Paris
In the time of Klimt - The Vienna Secession
Dates:12-02-2015-21-06-2015

The Pinacothèque de Paris, in partnership with Arthemisia Group and 24 ORE Cultura, wishes to examine once again an essential aspect of Art Nouveau, which was developed in Vienna at the start of the 20th century under the name Secession. Gustav Klimt's part in the emerging of that movement is a major one. The artist's talent and brio, from his precocious start to his excessive decorative effects, where gildings and the emerging expressionism are dominant, are the foundations of a new period, which flowered in Vienna at the turn of the century. That artistic movement is, in fact, at the origin of the birth, a few years later, of one of the major currents in modern art, Expressionism, which was the theme of an exhibition in the museum in 2011.

The exhibition shows over 180 works taken from the collections of the Belvedere museum in Vienna, as well as from private collections. The curatorship of the exhibition is ensured by Alfred Weidinger, curator of the Belvedere museum in Vienna.

 
II coupDefouet International Congress: Breaking the Art Nouveau Glass Ceiling
Dates:25-06-2015-28-06-2015

The Art Nouveau European Route brings together local governments and other institutions in the common quest for the protection, promotion and diffusion of Art Nouveau heritage. To fully explore and bring to light the value of Art Nouveau heritage, therefore, a Congress organised by the Art Nouveau European Route cannot limit its scope to the analyses and interpretation of the tangible heritage; it must go deeper into the reality of the communities that created it.

In this second edition of the coupDefouet International Congress, we propose to shed new light on an aspect that has been studied very little, if at all: the important contribution of women artists to the development of Art Nouveau. In a nutshell: women as artists, women as creators, women as promoters and protagonists of Art Nouveau. Coupled with this ambition, we also wish to revisit the widely studied and interpreted representation of the female aesthetic and ideal in Art Nouveau, with new contributions on the matter.

A further strand will focus on little-known Art Nouveau cities, in which we expect to discover creative centres of the nineteenth and twentieth centuries that have not until now been widely publicised. A similar section on research in progress to the first congress, one in which we welcome presentations from both seasoned and young researchers, will complete the thematic strands of the programme.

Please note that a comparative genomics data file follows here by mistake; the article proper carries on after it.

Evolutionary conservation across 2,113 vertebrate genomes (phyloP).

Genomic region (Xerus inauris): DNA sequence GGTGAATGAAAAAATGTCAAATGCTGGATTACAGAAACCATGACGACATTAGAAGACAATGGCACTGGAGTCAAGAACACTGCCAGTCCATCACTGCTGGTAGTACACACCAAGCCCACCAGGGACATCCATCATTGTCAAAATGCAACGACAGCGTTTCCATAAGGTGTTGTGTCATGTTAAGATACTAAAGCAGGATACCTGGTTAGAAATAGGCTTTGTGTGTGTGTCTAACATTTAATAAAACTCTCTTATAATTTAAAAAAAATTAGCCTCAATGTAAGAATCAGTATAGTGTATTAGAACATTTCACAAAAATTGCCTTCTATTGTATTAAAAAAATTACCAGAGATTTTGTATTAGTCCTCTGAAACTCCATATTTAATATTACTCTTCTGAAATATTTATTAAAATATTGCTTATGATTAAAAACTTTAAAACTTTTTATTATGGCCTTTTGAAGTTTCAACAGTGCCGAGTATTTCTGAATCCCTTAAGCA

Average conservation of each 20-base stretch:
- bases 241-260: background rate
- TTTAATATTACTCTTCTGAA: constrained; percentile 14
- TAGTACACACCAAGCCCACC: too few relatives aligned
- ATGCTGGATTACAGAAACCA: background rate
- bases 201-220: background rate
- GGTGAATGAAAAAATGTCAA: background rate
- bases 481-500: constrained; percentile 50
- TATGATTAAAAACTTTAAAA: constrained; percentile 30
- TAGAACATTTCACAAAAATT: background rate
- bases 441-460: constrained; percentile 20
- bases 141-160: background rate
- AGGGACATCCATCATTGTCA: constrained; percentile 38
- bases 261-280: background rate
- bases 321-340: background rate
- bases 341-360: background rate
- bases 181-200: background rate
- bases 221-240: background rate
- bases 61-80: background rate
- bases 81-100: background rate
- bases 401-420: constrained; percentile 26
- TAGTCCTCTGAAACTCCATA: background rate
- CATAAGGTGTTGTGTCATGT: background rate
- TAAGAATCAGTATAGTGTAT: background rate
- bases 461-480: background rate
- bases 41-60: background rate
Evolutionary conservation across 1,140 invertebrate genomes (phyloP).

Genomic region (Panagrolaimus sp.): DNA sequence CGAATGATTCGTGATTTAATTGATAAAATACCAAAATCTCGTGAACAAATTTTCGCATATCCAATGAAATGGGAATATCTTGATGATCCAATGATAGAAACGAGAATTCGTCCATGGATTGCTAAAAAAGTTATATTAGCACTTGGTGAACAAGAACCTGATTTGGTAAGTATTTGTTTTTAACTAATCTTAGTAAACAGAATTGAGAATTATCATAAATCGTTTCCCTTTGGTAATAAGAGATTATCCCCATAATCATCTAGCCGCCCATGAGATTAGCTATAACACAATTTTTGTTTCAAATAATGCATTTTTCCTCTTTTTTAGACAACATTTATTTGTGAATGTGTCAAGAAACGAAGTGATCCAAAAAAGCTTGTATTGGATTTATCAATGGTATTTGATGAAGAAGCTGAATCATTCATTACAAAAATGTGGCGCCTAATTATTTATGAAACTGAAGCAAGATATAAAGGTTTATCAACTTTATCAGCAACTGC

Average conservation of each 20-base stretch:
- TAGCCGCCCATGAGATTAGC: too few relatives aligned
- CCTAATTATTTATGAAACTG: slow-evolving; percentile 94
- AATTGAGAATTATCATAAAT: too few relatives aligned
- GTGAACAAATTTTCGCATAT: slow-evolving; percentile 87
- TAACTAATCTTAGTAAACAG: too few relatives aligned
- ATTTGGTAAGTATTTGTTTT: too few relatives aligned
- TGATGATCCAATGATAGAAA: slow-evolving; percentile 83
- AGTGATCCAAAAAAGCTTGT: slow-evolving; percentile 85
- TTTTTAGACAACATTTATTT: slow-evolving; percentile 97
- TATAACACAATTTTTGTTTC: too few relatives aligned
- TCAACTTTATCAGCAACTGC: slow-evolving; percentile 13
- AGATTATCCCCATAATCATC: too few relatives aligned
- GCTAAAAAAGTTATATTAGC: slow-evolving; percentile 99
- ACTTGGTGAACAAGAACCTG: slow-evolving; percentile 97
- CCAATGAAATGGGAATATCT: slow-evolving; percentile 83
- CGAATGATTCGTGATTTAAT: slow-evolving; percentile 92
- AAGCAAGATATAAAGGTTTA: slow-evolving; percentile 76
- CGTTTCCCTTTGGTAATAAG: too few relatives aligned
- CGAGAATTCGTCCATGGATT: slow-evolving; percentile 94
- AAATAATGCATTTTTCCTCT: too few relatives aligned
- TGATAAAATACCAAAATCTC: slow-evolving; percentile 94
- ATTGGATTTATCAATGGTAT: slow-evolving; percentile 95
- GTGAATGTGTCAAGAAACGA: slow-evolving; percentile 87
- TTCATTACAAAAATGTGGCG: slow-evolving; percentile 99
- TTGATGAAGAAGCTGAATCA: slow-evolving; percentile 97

Boston
Hokusai
Dates:05-04-2015-09-08-2015

Katsushika Hokusai (1760–1849) was the first Japanese artist to be internationally recognized, and he continues to inspire artists around the world. As the home of the largest and finest collection of Japanese art outside Japan—including the greatest variety of Hokusai works in any museum—the MFA is uniquely positioned to offer a comprehensive exhibition of this remarkable artist. Drawing from extensive holdings of paintings, woodblock prints, and illustrated printed books, the Museum will showcase an array of works from Hokusai’s seven-decade career, including lesser-known pieces depicting whimsical instructions on how to draw, dynamic paintings on paper lanterns, and elaborate cut-out dioramas. Also displayed are some of the most famous images in Japanese art, including Under the Wave Off Kanagawa (Great Wave) (about 1830–31)—from the legendary series Thirty-six Views of Mount Fuji—and the brilliantly colored multi-panel screen painting Phoenix (1835). Spanning Hokusai’s work from his 20s through his 80s, the exhibition will explore common themes through sections dedicated to topics such as landscapes, nature, fantasy, and the “Floating World” of urban culture (including depictions of the Kabuki theater and the Yoshiwara pleasure district). Works that depict Japanese historical and literary motifs will be featured along with “perspective prints” with exaggerated vanishing points, often used in toy peep shows. An extremely delicate silk square of a mythological Chinese lion, likely used as a gift wrapper (fukusa), will also be included, in a rare public display of the fragile work. An illustrated publication will accompany the exhibition.

Ann and Graham Gund Gallery (Gallery LG31)

With the support of the Culture Programme of the European Union

Responsible publisher: Arlette Verkruyssen, General Director,
Brussels Regional Public Service - Bruxelles Développement urbain (Brussels Urban Development),
CCN - Rue du Progrès 80, B. 1, 1035 Brussels - Belgium